Guess what? Following in the dainty footsteps of just about the entire music industry excluding the Rolling Stones who never split in the first place, Spandau Ballet have put aside their differences and reformed to create more, art. In true poptastic style they chose to announce this little venture, a series of UK dates starting in the autumn, from the deck of HMS Belfast, currently moored in the Thames near London Bridge. Quite why, no one knows. Excuse me if I’m not overcome with expectation but the Spandaus were never one of my favourite New Romantics, I was always more of a Duran Duran man myself so count me out when the tickets go on sale.

That’s always assuming they haven’t split up again before the tour actually starts. After all, their history is splattered with internal strife, musical differences, court cases and general fallings out so the possibility is not outrageous. Nevertheless, for the time being, it seems that time has healed all and Tony Hadley, the acting Kemp brothers and the other two are bestest mates again. Would you believe it? Yes, it’s...TRUE, da da etc.

Seeing as the Durannies are fresh from their own reunion a few years back perhaps we could see a New Romantic Revival tour, assuming Boy George can get early Parole. Either that or they’d have to do the whole show from Newmarket Clink in a Johnny Cash sort of way. Wonder if they allow girls’ blouses in there?

In retrospect, what a strange period the early 1980s was. Perhaps it was a direct reaction to the ‘ugliness’ of the preceding punk years but dressing with abandoned flamboyance was always destined to be frowned upon in future annuals of the history of pop. Personally, I was always more interested in the continuance of the New Wave as exemplified by XTC and the emergence of electro-pop as essayed by Human league, Depeche Mode and early Eurythmics so didn’t have much time for this lot.

Still, rifling through my LP collection I see that I actually own a copy of their ‘Parade’ album from 1984 which has neither ‘Gold’ nor ‘True’ on it, but does have ‘Only When You Leave’ as its opener, the sort of tune decorators whistle tunelessly whilst painting your spare bedroom. No wonder I don’t really remember them with any fondness. Sorry guys.

Tuesday, 7 April 2009

Branscombe and Me

Oh Lord! Fate has a way of catching you unawares, ripping your insides out and leaving you to sort out the mess and that’s what happened to me. Part of my recent inheritance comprises two rather tatty leather bound albums containing beautifully corner-mounted and annotated black and white photographs. I had been vaguely aware that these existed but have not seen them in the flesh since I was very small. They contain images of my smiling and carefree parents from their wedding in 1953 up until my birth a few years later and a little beyond. Each picture has a little caption inscribed on the black page in my mother’s copper plate handwriting giving locations dates and wry comments (she would’ve made a great blogger had she not died of cancer in 1971).

It was whilst leafing through the pages labelled ‘Honeymoon 1953’ that I found it, a picture of my parents sitting outside an inn, my father looking youthfully skinny and darkly handsome and my mother, radiantly blonde in one of her endless supply of 1950s dresses. The background building is classically ancient in a very English sort of way but it was the shape of the thatched roofs over prominent bays that began to stir a distant memory. The photograph was labelled ‘Branscombe’, a small town on the south coast, and suddenly it clicked. I rushed to where my own photos are stored and started rifling through them. Eventually I found it, a colour photograph taken by me in 1988 of the very same building almost from the same angle. The thatched roofs and matching thatched ‘umbrellas’ over the tables on the forecourt were unmistakeable. The place looked no different from one image to the other even though they were taken 35 years apart. The truth was; I’d stayed there as well.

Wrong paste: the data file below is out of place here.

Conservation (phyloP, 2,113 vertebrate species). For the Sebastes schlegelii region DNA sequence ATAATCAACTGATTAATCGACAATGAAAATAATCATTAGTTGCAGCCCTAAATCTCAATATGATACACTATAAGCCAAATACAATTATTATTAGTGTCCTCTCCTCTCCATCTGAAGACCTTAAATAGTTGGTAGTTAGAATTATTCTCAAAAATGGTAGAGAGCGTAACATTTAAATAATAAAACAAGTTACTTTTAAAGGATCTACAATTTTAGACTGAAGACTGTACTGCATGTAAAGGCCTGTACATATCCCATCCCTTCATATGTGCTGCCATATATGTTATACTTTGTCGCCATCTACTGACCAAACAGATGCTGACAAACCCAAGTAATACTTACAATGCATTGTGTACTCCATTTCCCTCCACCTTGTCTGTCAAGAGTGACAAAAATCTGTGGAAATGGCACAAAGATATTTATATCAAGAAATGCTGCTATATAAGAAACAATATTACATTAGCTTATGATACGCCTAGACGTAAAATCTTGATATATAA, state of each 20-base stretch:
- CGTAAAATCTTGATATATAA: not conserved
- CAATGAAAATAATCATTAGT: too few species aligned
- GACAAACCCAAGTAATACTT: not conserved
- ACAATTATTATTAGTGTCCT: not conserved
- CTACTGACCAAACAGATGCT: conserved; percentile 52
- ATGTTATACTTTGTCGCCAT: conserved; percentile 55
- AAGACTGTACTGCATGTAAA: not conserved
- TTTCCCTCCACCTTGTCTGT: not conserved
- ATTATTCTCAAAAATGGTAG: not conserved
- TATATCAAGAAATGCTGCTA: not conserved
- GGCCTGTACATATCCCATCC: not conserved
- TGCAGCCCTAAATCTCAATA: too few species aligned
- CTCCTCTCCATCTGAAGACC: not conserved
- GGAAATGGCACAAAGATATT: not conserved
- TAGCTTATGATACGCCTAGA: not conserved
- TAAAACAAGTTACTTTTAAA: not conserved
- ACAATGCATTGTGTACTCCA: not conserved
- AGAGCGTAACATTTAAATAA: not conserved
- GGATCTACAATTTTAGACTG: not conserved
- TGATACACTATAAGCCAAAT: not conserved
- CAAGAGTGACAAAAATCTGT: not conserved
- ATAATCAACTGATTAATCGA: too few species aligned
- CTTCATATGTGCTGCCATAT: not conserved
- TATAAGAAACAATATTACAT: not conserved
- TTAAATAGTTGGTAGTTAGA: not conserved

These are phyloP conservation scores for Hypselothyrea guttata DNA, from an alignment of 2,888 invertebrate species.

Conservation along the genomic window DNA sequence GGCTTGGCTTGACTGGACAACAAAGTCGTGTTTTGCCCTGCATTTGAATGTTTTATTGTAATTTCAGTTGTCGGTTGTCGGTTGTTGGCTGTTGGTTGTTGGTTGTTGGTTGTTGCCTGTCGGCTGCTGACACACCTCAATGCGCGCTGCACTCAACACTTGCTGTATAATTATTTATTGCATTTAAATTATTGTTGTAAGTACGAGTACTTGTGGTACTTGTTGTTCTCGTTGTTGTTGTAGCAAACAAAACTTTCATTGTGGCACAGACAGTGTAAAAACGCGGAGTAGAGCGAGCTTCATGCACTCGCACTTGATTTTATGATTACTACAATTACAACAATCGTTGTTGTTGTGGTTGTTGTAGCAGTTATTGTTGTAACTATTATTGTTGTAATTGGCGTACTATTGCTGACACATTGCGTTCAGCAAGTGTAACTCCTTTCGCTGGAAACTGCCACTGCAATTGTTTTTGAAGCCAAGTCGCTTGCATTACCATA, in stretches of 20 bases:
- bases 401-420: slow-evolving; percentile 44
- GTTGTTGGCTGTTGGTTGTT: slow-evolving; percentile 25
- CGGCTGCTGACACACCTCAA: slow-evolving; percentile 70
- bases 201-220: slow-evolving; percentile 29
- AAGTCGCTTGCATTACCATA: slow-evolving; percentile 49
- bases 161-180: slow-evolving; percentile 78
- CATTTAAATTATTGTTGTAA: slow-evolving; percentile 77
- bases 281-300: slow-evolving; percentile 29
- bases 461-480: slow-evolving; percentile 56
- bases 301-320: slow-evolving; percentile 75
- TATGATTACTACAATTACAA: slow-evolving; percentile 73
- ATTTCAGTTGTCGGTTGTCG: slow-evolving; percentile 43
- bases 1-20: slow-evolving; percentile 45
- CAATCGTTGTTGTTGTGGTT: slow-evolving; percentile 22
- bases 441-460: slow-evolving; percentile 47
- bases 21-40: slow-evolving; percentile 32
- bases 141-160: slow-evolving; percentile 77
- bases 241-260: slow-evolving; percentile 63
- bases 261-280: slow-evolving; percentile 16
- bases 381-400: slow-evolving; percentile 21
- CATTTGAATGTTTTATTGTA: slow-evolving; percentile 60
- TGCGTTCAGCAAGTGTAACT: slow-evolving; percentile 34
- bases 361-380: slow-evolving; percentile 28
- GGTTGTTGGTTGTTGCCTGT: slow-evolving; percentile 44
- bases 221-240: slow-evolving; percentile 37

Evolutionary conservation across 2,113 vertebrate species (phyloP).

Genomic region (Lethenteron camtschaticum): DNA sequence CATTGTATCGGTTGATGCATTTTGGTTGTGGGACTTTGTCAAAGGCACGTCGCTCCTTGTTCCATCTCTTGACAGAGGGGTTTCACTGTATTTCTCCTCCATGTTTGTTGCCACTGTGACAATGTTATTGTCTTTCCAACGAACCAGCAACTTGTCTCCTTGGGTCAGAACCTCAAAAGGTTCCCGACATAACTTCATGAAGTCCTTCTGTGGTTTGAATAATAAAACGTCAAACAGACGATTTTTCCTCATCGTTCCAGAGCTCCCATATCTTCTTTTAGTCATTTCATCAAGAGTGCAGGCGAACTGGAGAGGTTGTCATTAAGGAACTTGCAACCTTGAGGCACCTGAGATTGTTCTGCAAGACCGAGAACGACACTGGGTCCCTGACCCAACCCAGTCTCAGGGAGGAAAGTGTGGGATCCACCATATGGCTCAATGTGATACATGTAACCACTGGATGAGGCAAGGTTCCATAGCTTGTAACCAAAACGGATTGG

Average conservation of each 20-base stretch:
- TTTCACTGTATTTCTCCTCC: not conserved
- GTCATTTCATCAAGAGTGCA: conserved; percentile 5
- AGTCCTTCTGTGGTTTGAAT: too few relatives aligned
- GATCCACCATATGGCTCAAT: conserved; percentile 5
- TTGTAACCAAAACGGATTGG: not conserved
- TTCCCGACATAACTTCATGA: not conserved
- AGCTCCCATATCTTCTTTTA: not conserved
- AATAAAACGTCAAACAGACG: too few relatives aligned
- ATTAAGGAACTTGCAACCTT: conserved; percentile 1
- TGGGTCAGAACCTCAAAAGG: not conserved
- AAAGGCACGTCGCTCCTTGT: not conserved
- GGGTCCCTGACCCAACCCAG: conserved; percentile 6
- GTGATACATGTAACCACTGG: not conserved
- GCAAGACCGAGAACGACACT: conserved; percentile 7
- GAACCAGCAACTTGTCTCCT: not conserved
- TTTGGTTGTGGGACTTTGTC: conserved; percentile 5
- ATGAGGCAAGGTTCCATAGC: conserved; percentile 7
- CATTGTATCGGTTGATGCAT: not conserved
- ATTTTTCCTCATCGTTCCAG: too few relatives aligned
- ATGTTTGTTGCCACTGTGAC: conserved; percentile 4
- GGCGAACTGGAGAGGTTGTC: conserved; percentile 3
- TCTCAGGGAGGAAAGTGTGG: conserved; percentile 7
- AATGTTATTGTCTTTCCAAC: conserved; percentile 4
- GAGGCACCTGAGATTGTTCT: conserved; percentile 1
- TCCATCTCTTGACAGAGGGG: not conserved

The realisation struck me deep in my soul. I had stayed a night in the very same inn where my parents had honeymooned before I was even a twinkle and I’d never even realised. Spooky, but family connections run deep. In the 1980s, being young free and single, I and a friend had occasionally had a ‘road trip’ to wherever the road took us and it was during one of these merry jaunts that we had stayed at what now turns out to be the Mason’s Arms in Branscombe.

Guiltily, I remember overdoing the beers that night and feeling much the worse for wear the next day at breakfast. I trust my parents’ experience wasn’t quite so debauched, but sadly I’ll never know.

Thursday, 2 April 2009

Amanda Marshall

It seems that I have a natural affinity for Canadian artists. This revelation hit me squarely between the eyes when my iPod shuffle mode brought forth one of my favourite songs, ‘Shades of Grey’ by Canadian singer/songwriter, Amanda Marshall and it got me thinking.

I suppose that my first conscious exposure to Canadian culture was Anne Murray’s ‘Snowbird’ nearly 40 years ago. I remember it clearly because my school-friend, Terry, bought the single and it had an eye-poppingly lurid red and orange label. As an aside, it is such a shame that today’s generation have missed out on proper record labels – they were such fun, and so memorable. Anyway, since then I have followed the careers of Neil Young, Joni Mitchell, Martha and the Muffins, Alanis Morissette and latterly, Allison Crowe. And that’s not to mention a passing interest in Shania Twain, Bryan Adams, BTO, Leonard Cohen, Avril Lavigne, Crash Test Dummies and others too numerous to list here. It seems they are everywhere.

But back to Amanda Marshall. ‘Shades of Grey’ is a song I heard playing in a Virgin Megastore (when such things existed) several years ago and liked it enough to buy the album. Written by Marshall and guitarist Eric Basilian, it is a mid-tempo ballad backed by a mildly trip-hop drum pattern and chiming guitar figures and showcases Amanda’s rich contralto. The song itself contains some fascinatingly enigmatic lyrics. Try this, for example:
‘When my grandmother held me for the very first time
She thanked God that I looked like my Daddy
And I never quite knew just what she meant
But I knew she was a little too happy’
Is this autobiographical? Only Amanda knows but it gives the whole song a dark centre hinting at adultery and shogun weddings.

Also of interest is the guitar solo towards the end which owes much to the extensive use of the wah-wah pedal and sounds exactly like the sort of solo you could imagine Jimi Hendrix providing as a ‘guest guitarist’ in his senior years assuming he was still around to do so. Because of this, it has a slightly melancholic feel to it which complements the lyrical sentiments perfectly. The album from which it comes ‘Tuesday’s Child’ is generally very good indeed although, as usual, I have failed to follow this up and buy her more recent releases but then if I did this consistently for all artists I’d be penniless by now. Nevertheless, if they are anything like ‘Tuesday’s Child’, they are probably worth recommending.